Impending crisis, the broken rules of the system v the 90%

Here, Michael Roberts gives a good overview of the global picture regarding new levels of instability in the economic system. Instability is an intrinsic feature of the capitalists system we live in.

He starts as follows:

The US stock market turned volatile this week and has now erased all the gains made up to now in 2018 in just a week or so.  So much for Trump’s boast that things for rich investors have never been better.  The fall in the US market has been matched by similar drops in the European and Asian stock markets.  The all-world index has had its worst performance since the Euro debt crisis of 2012.

— Read on thenextrecession.wordpress.com/2018/10/25/correction/

What does it mean for Australia?

Australia is affected, and the impact will sharpen in the months ahead as the national election gets closer.

Living in denial is dangerous. Governing in denial is destructive. Campaigning in denial is not very smart.

That does not mean giving up. It does means re-thinking the campaigns we are active in and how we join in them, and bringing others with us. Many of our demands will be just as valid. We will have to be tougher and more united in defending and winning them.

Living … in brief

Among other things, profits and profitability will fall. There will be bankruptcies. If you are a small business employer that possibility is very sharp. If you are a worker with a job, the likelihood that you will lose it or be pressured to take a big cut in wages will escalate. If you are a worker without a job there will be downward pressure on your social welfare entitlements. Just surviving will be tougher and we will have to resist a louder call to blame it on refugees and migrant workers. It will infect our thinking and our social solidarity instincts or, it will make them stronger.

Governing … in brief

The LNP government is preparing to leave the next economic crisis to the market. Deciding to do that takes about 5 minutes and means the government is not in control.

In the meantime, they will seek to get re-elected on the basis of “their record”: current growth numbers, reduced unemployment, and very low strike figures.

Growth as GDP is barely adequate.

Unemployment has fallen. They say, for example Kelly O’Dwyer (the rather shrill and vacuous Minister for Employment and Workplace Relations), that unemployment is at 5%. She is using the volatile nominal figures not the more reliable “trend” figures that say it’s a bit higher. I haven’t seen an interview with her that deals with that.

She also does not talk about underemployment. That is now rising and more entrenched.

Campaigning … brief, but not so brief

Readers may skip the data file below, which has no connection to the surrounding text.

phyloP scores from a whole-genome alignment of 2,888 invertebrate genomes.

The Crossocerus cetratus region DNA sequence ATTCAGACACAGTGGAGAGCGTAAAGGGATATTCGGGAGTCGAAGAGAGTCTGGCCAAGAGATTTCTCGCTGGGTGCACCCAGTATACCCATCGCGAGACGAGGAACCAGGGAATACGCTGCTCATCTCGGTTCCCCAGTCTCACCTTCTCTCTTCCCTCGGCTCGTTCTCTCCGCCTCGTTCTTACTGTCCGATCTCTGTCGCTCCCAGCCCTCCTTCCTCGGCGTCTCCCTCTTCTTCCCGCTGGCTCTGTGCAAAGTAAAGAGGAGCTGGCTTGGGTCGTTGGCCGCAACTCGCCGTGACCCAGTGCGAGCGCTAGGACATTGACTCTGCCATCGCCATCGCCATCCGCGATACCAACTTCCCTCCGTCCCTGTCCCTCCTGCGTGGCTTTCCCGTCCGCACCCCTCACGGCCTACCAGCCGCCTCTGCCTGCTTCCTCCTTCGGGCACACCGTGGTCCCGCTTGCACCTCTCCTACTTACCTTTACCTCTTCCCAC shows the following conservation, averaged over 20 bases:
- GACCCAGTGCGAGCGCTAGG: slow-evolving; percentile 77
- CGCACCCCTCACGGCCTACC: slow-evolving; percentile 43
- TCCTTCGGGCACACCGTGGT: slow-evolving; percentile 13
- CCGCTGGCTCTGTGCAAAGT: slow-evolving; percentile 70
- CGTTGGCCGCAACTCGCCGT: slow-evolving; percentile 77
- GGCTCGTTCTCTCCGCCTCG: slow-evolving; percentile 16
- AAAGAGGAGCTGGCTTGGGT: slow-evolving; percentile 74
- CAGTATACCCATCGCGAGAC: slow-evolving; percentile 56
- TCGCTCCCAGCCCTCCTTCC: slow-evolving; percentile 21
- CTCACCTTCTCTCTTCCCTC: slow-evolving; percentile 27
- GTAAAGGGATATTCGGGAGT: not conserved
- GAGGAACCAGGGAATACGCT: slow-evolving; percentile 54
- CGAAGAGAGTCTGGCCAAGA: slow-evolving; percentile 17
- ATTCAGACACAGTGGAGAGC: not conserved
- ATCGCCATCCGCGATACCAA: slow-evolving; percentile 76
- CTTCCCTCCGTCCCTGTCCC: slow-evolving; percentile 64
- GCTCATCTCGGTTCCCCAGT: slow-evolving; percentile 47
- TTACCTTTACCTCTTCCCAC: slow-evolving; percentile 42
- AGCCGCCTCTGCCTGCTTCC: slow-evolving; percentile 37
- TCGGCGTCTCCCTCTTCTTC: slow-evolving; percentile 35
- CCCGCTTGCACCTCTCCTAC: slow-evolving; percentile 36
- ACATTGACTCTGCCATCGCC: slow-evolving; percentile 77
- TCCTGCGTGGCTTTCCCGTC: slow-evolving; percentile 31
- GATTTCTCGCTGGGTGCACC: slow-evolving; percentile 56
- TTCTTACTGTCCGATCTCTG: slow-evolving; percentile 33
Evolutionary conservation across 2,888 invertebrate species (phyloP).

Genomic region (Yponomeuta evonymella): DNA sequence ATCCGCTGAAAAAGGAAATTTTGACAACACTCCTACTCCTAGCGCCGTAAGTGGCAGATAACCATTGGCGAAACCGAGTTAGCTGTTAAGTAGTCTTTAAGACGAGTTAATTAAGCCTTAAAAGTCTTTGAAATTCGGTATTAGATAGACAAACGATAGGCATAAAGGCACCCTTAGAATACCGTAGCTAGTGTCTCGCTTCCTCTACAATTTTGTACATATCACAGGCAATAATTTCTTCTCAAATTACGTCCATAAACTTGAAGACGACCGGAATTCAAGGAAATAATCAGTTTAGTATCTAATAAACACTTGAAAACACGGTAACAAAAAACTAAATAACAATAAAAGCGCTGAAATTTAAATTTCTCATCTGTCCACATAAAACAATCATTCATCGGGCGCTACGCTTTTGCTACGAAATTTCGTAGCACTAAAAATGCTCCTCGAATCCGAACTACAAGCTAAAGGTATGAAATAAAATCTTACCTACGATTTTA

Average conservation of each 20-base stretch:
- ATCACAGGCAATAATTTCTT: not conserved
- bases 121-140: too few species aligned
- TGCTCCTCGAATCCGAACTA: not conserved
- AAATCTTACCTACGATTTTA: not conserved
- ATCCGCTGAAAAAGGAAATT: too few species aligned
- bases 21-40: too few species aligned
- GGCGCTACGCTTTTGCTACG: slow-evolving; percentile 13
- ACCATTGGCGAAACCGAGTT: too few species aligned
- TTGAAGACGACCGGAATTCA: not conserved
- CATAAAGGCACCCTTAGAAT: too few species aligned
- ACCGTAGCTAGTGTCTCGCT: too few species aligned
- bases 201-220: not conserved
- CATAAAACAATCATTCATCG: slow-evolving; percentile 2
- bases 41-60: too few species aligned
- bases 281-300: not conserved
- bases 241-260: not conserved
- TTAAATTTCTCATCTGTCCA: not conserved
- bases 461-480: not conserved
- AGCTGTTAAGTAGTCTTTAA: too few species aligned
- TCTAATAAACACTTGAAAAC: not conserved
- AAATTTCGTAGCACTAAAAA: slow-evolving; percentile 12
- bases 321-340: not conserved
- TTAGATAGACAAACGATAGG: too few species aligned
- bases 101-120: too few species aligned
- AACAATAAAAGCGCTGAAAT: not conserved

On climate change …

Apart from the big and growing campaigns against the Adani mega coal mine there remains no coordinated national campaign. There is rich potential for this in the dozens of small initiatives and mini campaigns.

A thousand flowers blooming, each one in its own paddock, will not be good enough to win the battle to reverse climate change.

On workers rights and Changing the Rules …

The union movement’s campaign to “Change the Rules” (CtR) that seeks more power in the hands of workers to reverse inequality and poverty will be affected by instability and new crisis.

We must factor impending crisis into our strategy. Not to do so would be negligent.

Electoral intervention will not be enough.

This is true for those who want the campaign to be focussed almost entirely on getting a new Labor government. That is, an electoral strategy that focuses on the marginal seats that the Labor Party must win.

If the crisis hits not long after such a government, as it did in 2008-9, that new government – on historical form – will seek that we retreat from our most important demands. They will join with the employers, albeit with some reforms to make retreat “excusable”. Recent and longer history says that the dominant (these days) laborist tendency in our union movement will go along with that.

Compliant industrial strategy will not be enough

The CtR’s current industrial strategy is to comply with the rules (even though a percentage who attended last week’s rallies did not do that) and then whinge about them through social media and national union leader media appearances.

This is a dead end strategy because it leaves both union and non union workers fully exposed to the bankruptcies and wage cut demands that go with economic crisis.

The champions of the dead end approach are also champions of rules that restore arbitration powers to the Fair Work Commission and inspectorial and prosecuting powers to the Fair Work Ombudsman. They oppose a comprehensive “right to strike” that puts power into the hands of workers, union and non union alike.

A prospective new Labor government relies on the “dead end” champions as it prepares to win the election with the focus on the ALP National Conference in December.

A defiant strategy: electoral and industrial action before and after the national election

For those who want an strong, interventionist industrial strategy for CtR that interacts with the electoral strategy and also escalates the priority on the “right to strike”, the impending economic and climate crisis is also a big deal.